- If you're into tongue, cricket and veal brain tacos, you need to hunt down the Dos Equis Feats of the Brave taco truck currently touring the streets of New York.
- A new trade association made up of media-auditing firms has formed to establish ethics and best practices for this niche of the advertising world.
- "Talk to the Bird" is a campaign for Gigaset, a German phone manufacturer, which shows the bird talking to callers from around the world. Why? We have no idea.
- DeVito/Verdi has created a caption contest for Duane Reade called New York's Least Pretentious Caption Contest. Each week New Yorkers will have the chance to enter and vote for their favorite captions. Then on June 1st, 2011, a final vote will determine the best caption among all finalists.
This is painful to watch. Very, very painful in a cringe-worthy way. It stars Stephanie Courtney, the woman with two first names who's best know for playing Flo in the Progressive Insurance ad campaign. In this Clay Weiner directed send up to moms and stepmoms everywhere, Stephanie plays an annoying stepmon who foists her way into a family. And it is painful to watch. It's also very, very funny.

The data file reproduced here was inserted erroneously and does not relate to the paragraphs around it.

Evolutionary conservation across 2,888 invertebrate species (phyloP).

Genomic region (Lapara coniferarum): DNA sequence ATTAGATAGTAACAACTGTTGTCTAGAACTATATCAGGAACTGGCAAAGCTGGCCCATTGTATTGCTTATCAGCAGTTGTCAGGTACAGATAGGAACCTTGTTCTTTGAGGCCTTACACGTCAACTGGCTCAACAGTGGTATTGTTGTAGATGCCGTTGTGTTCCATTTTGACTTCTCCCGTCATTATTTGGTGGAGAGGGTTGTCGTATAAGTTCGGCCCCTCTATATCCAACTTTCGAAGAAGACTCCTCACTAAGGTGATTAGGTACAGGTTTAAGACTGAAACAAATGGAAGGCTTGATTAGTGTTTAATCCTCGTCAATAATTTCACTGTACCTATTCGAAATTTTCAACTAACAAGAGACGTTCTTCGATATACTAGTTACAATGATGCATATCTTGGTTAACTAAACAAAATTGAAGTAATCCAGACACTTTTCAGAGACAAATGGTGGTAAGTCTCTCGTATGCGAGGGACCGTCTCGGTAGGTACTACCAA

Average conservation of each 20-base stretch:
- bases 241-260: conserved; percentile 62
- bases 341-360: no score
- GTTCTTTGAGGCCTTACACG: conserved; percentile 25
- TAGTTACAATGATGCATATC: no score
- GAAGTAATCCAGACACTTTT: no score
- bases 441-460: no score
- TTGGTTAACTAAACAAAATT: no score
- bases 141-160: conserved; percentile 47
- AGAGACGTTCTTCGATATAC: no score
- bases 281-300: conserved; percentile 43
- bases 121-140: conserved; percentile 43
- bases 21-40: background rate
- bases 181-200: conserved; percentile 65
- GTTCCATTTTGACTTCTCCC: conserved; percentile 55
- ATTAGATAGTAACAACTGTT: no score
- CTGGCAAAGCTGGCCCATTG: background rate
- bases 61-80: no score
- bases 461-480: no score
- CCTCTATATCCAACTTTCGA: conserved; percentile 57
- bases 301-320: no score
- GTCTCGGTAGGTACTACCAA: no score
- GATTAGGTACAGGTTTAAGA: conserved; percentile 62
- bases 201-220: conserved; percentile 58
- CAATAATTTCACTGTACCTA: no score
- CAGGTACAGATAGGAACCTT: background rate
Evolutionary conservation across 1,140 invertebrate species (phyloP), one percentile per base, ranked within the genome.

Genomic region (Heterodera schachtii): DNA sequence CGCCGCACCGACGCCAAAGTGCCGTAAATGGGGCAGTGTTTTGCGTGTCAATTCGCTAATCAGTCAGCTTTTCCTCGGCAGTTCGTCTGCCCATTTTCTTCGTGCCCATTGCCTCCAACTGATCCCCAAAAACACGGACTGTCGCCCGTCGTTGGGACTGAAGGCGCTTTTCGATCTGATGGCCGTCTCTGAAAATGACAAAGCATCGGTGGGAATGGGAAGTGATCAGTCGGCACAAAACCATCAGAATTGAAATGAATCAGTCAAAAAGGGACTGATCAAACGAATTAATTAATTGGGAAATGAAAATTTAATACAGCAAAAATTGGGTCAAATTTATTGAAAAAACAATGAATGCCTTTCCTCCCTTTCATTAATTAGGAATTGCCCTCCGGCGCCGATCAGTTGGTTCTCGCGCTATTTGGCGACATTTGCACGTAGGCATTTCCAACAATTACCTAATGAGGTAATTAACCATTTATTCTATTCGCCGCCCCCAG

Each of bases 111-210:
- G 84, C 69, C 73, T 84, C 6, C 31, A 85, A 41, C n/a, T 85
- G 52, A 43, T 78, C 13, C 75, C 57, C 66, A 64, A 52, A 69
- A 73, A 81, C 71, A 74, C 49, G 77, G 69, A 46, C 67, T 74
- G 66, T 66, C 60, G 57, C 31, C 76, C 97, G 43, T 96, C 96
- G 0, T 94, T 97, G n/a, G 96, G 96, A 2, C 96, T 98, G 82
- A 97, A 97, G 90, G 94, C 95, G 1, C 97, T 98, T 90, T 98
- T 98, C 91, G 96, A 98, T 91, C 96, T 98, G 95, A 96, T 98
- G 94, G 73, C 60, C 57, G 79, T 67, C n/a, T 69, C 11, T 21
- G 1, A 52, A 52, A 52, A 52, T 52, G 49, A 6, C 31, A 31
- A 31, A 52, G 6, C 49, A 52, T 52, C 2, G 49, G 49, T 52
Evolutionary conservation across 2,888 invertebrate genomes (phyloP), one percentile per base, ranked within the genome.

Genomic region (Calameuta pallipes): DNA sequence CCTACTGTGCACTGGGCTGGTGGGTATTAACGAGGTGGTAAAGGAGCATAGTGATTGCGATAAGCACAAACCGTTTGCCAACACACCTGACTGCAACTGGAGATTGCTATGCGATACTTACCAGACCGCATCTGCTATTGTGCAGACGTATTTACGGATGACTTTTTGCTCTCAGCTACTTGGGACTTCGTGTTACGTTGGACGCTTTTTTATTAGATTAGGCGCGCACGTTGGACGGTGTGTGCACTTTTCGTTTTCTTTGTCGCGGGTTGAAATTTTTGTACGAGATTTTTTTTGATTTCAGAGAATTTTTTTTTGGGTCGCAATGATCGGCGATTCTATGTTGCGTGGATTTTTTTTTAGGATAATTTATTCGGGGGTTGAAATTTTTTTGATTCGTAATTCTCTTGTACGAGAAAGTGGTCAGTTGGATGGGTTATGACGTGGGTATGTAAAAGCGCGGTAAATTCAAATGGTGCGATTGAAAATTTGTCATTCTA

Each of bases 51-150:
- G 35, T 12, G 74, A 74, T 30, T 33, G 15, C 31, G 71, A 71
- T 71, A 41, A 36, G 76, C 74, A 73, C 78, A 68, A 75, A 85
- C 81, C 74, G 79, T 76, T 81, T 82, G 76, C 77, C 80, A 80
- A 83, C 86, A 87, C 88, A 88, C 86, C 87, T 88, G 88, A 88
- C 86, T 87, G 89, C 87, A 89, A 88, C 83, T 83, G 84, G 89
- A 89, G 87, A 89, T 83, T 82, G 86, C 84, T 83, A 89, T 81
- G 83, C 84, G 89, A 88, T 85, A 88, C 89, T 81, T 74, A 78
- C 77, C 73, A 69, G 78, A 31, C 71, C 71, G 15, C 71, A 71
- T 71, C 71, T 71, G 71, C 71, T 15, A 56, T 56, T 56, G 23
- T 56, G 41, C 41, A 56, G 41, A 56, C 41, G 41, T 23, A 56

This guest article is written by David Murton who has been helping companies build and maintain their online relationships with customers since 2006. He is also a professional writer and blogger, with a particular interest in the open source Drupal platform. On a more personal note, David is an avid piano and accordion player, drawn especially to music of the classical and romantic periods.
Lo, it is written: the first shall be last, and the last shall be first. And, with celebrities now increasingly following their own followers on social media - the world's hippest new hit series - Matthew 20:16 has come to pass.
But Twitter 'twasn't always such. Back in the medium's early days - say, back when your current vehicle had about twenty thousand fewer miles - it was common for celebrities simply to treat social media merely as an extension of traditional media. That is, as just another billboard to plug their next film, book, or show, or to announce their latest political cause or adoption of a developing country's child.
It's like Jame's Cameron's Terminator and his "being" from The Deep were let loose in this new commercial from Ogilvy for Castrol. While at first it's unclear what all the fancy machinery and titanium blobs are doing in this commercial but, thanks the the press release, we're made aware it's all about how agile and slippery Castol's oil is and how easily it can slip through and lubricate the necessary parts of machinery.
Behind the animation work was Psyop. Explaining the approach, Psyop Creative Director Eben Mears said, "We took the direction of total reality, in terms of shooting film and made everything appear real and possible, and blended in a hint of sci-fi to break the literal constraints of imagination. It felt a bit like a video game, where challenges arise and obstacles pop up, but it was vital that everything appear on first glance as if in a real, possible environment."